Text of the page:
Of course, my attention here is with yours and my spiritual growth, which is also the Bible’s primary concern. “Since everything will be destroyed in this way, what kind of people ought you to be? You ought to live holy and Godly lives as you look forward to the day of God and speed its coming . . since you are looking forward to this, make every effort to be found spotless, blameless and at peace with Him . . be on your guard . . grow in the grace and knowledge of our Lord and Savior.” 2 Peter 3:11-18 NIV.

Peter asks a rather probing question – in light of the impermanence and ungodliness of this world, “What kind of people ought you to be?” In your heart you know the answer – becoming better than you have been! How do you do that? Peter’s answer is rather simple, and altogether doable; “Grow in the grace and knowledge of our Lord and Savior.” The right answers are always found in the same place, “our Lord and Savior.” See 1 Peter 2:1-3 NLT.

The first thing is obvious: you have to deal with your past and God’s grace is the only way to do that. Your past is full of mistakes made and wrongs done, some ignorantly, most foolishly, but a few deliberately. The past pursues you tirelessly until you bring it kicking and screaming to Jesus. Nothing fosters spiritual growth like a healthy grasp of grace. See Ephesians 2:4-9/4:13-15 NKJV.

You have forgiven others, and people have forgiven you; why then would you doubt God’s willingness to forgive you? Your past is not the worst He’s ever seen. Grow in grace! Day by day, let grace wash your soul, cleanse your mind, heal your spirit, release your joy, and draw you closer to the Savior.

For some, grace is embraced all at once; for others, grace happens day by day. But for all, grace is ultimately and absolutely sufficient. Read Titus 2:11-15 NLT. How will you know when you are growing in grace? You become a little more like Jesus in your conversations, attitudes, conduct, relationships, and lifestyle. Others notice the change; you know the Source.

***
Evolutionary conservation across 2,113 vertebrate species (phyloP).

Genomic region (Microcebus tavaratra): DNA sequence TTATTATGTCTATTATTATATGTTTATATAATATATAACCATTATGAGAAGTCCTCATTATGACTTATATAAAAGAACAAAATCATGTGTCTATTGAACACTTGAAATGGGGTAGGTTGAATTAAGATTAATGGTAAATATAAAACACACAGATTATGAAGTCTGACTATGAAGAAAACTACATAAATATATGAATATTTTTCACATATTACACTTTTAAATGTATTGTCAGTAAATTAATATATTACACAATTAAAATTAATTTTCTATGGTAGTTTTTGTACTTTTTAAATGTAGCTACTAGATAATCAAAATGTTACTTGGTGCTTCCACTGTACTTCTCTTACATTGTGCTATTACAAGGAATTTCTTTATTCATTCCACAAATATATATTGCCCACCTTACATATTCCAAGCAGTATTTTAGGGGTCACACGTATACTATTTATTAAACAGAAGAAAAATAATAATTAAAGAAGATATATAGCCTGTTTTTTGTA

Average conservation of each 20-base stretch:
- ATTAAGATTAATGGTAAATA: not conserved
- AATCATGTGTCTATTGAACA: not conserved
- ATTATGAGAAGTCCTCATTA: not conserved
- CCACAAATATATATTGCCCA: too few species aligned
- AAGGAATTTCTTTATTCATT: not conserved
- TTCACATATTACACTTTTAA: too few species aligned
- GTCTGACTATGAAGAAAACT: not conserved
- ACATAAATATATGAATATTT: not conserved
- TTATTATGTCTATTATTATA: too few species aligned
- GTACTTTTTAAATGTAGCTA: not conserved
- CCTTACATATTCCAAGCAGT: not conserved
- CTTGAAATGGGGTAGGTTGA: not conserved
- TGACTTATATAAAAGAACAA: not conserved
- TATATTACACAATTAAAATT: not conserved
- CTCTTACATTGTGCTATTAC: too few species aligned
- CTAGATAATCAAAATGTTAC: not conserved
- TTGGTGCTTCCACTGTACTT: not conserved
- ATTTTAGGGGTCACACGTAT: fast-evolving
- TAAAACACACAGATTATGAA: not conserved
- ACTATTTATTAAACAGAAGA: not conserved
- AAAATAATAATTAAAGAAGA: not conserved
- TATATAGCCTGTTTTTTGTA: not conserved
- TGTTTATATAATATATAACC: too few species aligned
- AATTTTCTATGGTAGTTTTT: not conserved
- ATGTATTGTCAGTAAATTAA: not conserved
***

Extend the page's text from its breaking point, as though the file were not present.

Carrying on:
My prayer for you today is that you will grow in grace and know the Savior fully.

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Defining Moments

August 31st, 2011

“Jacob was left alone, and [God] wrestled with him until daybreak.” Genesis 32:24 NIV

“God’s loving pursuit of you is indefatigable.”

My thoughts today are about “defining moments.”

There are seasons and situations in life that greatly shape what your life will become. They may appear ordinary at first, but very quickly that moment touches something eternal. The consequential times in your life are when you meet God in ways you have not previously known Him. There could and should be many such occasions when and where you experience God, but all too often people sleep-walk through them, oblivious to a destiny that hinges on that encounter with God.